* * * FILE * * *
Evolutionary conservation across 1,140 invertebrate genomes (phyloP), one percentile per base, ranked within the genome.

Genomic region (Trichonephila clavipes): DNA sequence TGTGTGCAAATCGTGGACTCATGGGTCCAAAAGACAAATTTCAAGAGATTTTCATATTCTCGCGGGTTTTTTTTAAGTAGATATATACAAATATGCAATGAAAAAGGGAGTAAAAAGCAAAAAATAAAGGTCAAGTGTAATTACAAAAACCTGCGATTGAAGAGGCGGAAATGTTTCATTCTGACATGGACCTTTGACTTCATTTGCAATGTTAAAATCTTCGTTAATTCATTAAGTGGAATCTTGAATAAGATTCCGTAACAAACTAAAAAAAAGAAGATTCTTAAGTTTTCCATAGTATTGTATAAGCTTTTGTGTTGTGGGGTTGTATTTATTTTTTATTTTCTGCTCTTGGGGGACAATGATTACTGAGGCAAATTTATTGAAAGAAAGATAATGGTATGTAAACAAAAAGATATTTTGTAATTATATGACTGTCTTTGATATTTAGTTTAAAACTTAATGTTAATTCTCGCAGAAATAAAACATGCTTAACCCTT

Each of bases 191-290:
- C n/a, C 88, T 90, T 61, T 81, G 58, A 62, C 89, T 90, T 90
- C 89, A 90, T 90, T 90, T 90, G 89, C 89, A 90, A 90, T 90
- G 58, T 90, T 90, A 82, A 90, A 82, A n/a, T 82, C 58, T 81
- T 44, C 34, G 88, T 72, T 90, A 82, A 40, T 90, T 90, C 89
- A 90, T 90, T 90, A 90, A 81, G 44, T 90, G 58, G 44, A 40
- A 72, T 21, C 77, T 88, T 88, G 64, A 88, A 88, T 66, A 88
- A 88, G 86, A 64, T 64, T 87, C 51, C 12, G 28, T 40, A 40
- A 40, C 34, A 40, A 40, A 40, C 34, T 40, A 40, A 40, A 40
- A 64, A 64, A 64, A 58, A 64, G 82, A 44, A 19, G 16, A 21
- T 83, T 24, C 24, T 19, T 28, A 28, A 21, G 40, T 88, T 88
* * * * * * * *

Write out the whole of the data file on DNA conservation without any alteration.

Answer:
Evolutionary conservation across 1,140 invertebrate genomes (phyloP), one percentile per base, ranked within the genome.

Genomic region (Trichonephila clavipes): DNA sequence TGTGTGCAAATCGTGGACTCATGGGTCCAAAAGACAAATTTCAAGAGATTTTCATATTCTCGCGGGTTTTTTTTAAGTAGATATATACAAATATGCAATGAAAAAGGGAGTAAAAAGCAAAAAATAAAGGTCAAGTGTAATTACAAAAACCTGCGATTGAAGAGGCGGAAATGTTTCATTCTGACATGGACCTTTGACTTCATTTGCAATGTTAAAATCTTCGTTAATTCATTAAGTGGAATCTTGAATAAGATTCCGTAACAAACTAAAAAAAAGAAGATTCTTAAGTTTTCCATAGTATTGTATAAGCTTTTGTGTTGTGGGGTTGTATTTATTTTTTATTTTCTGCTCTTGGGGGACAATGATTACTGAGGCAAATTTATTGAAAGAAAGATAATGGTATGTAAACAAAAAGATATTTTGTAATTATATGACTGTCTTTGATATTTAGTTTAAAACTTAATGTTAATTCTCGCAGAAATAAAACATGCTTAACCCTT

Each of bases 191-290:
- C n/a, C 88, T 90, T 61, T 81, G 58, A 62, C 89, T 90, T 90
- C 89, A 90, T 90, T 90, T 90, G 89, C 89, A 90, A 90, T 90
- G 58, T 90, T 90, A 82, A 90, A 82, A n/a, T 82, C 58, T 81
- T 44, C 34, G 88, T 72, T 90, A 82, A 40, T 90, T 90, C 89
- A 90, T 90, T 90, A 90, A 81, G 44, T 90, G 58, G 44, A 40
- A 72, T 21, C 77, T 88, T 88, G 64, A 88, A 88, T 66, A 88
- A 88, G 86, A 64, T 64, T 87, C 51, C 12, G 28, T 40, A 40
- A 40, C 34, A 40, A 40, A 40, C 34, T 40, A 40, A 40, A 40
- A 64, A 64, A 64, A 58, A 64, G 82, A 44, A 19, G 16, A 21
- T 83, T 24, C 24, T 19, T 28, A 28, A 21, G 40, T 88, T 88